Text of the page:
Keep the other settings as is, and click Next.

Configuring the cloud function
Configuring the cloud function

3. Configure the code for the function with the following:

  • Runtime – Select Nodejs 16 version from the dropdown field. This runtime version is stable and secure and supports all the latest features of the Node.js language.Source Code – Select Inline Editor to write the function code.Replace the existing code in the editor with the one below, a basic function to send a “Hello World” output.

# Imports the functions framework library.
const functions = require('@google-cloud/functions-framework');

# Creates a web endpoint that sends a “Hello World” response when triggered.
functions.http('helloHttp', (req, res) => {
 res.send(`Hello ${req.query.name || req.body.name || 'World'}!`);
});
Configuring code and runtime
Configuring code and runtime

4. Next, scroll down to the bottom, and click Deploy to deploy your Cloud Function, which takes a few seconds to complete.

As you can see, GCP Cloud Functions allows developers like yourself to write code that runs without managing any servers.

Deploying the GCP Cloud Function
Deploying the GCP Cloud Function

5. Now, click REFRESH to reload the list of deployed functions.

Once the deployment completes, you will see a green checkmark next to the Environment column, as shown below. This checkmark indicates your GCP Cloud Functions is active and ready for use.

Verifying the GCP Cloud Function is active and ready for use
Verifying the GCP Cloud Function is active and ready for use

Testing the GCP Cloud Function

At this point, you have successfully created and deployed the GCP Cloud Function. But how do you know it is working as expected? You will test your deployed function by navigating to the function’s endpoint URL in your browser.

To test your GCP Cloud Function deployment:

1. Click the name (hyperlink) of your Cloud Function to open its Overview page.

Accessing the GCP Cloud Function’s overview page
Accessing the GCP Cloud Function’s overview page

2. Next, click the copy icon to copy the endpoint URL, as shown below.

Copying the endpoint URL
Copying the endpoint URL

Navigate to the URL you copied in step three to a new tab in your browser.

If all goes well, you will get the Hello World message, as shown below, which indicates your deployed function works.

Testing the Cloud Function deployment
Testing the Cloud Function deployment

4. Now, scroll down and view the graphs and charts of the function. These graphs will help you to identify any errors or optimize the performance of the functions. The following screenshots show:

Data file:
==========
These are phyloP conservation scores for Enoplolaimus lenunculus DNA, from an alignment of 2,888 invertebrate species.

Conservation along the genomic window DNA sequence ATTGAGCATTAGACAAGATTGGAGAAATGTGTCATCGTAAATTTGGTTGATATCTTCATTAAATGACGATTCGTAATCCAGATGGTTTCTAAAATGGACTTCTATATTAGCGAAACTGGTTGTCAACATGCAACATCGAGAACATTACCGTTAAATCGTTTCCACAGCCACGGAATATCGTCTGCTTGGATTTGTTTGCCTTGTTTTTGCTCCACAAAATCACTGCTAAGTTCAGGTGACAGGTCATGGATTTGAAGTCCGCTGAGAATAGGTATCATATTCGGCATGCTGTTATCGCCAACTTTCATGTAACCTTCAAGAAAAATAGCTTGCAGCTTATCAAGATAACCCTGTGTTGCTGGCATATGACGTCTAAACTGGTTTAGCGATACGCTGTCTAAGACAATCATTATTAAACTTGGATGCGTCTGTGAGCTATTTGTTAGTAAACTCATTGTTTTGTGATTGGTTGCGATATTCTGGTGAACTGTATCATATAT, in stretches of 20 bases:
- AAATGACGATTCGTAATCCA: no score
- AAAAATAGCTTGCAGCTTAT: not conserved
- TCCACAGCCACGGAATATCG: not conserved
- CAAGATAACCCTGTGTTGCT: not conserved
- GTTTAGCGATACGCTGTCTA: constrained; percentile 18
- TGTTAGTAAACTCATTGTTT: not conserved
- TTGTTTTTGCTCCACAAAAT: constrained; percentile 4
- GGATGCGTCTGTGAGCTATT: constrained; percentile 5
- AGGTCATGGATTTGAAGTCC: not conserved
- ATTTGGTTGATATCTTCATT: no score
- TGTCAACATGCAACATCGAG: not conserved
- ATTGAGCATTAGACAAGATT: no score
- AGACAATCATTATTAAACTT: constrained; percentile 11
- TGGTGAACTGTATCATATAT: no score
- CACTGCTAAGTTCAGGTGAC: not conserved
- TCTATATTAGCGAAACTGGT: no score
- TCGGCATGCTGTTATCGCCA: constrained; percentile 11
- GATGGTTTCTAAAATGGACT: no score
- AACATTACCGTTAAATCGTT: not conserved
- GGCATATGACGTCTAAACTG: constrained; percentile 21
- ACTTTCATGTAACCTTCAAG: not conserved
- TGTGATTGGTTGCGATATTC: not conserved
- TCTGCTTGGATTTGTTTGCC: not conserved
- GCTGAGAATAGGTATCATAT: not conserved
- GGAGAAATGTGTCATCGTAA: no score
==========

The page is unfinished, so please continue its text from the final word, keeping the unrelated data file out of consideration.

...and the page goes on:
• The Invocations/Second graph – This graph shows the number of times your function is called every second.
Viewing the Invocations/Second graph
Viewing the Invocations/Second graph

The Memory utilization (MB/call) graph – This graph shows the average memory used by your function with each invocation. Many more helpful graphs are available, such as Memory usage, Duration time, and Error rate. Feel free to explore them.

Viewing the Memory utilization(MB/call) graph
Viewing the Memory utilization(MB/call) graph

Cleaning Up Resources

Now you have tested your deployment works, ensure you avoid incurring charges by cleaning up your resources.

1. Navigate to the cloud resource manager page in the GCP Console.

2. Tick the checkbox next to your project name, and click DELETE to delete the selected project. This action deletes all associated resources of your project, such as cloud functions, APIs, and so on.

Deleting a GCP project
Deleting a GCP project

3. Finally, enter the project ID when prompted, and click SHUT DOWN to confirm the deletion.

You have a grace period of 30 days to undo the deletion. But beyond that period, your project and all its resources get permanently deleted.

Confirming GCP project deletion
Confirming GCP project deletion

Conclusion

Serverless computing provides a cost-effective way to develop and scale applications. GCP Cloud Function and AWS Lambda are the two major competitors in cloud technology. And in this tutorial, you have learned how to create and deploy a basic GCP Cloud Function via GCP.

You can use these technologies to quickly deploy code and build powerful applications without server management involved.

With this newfound knowledge, why not use Terraform to automate creating and deploying cloud functions?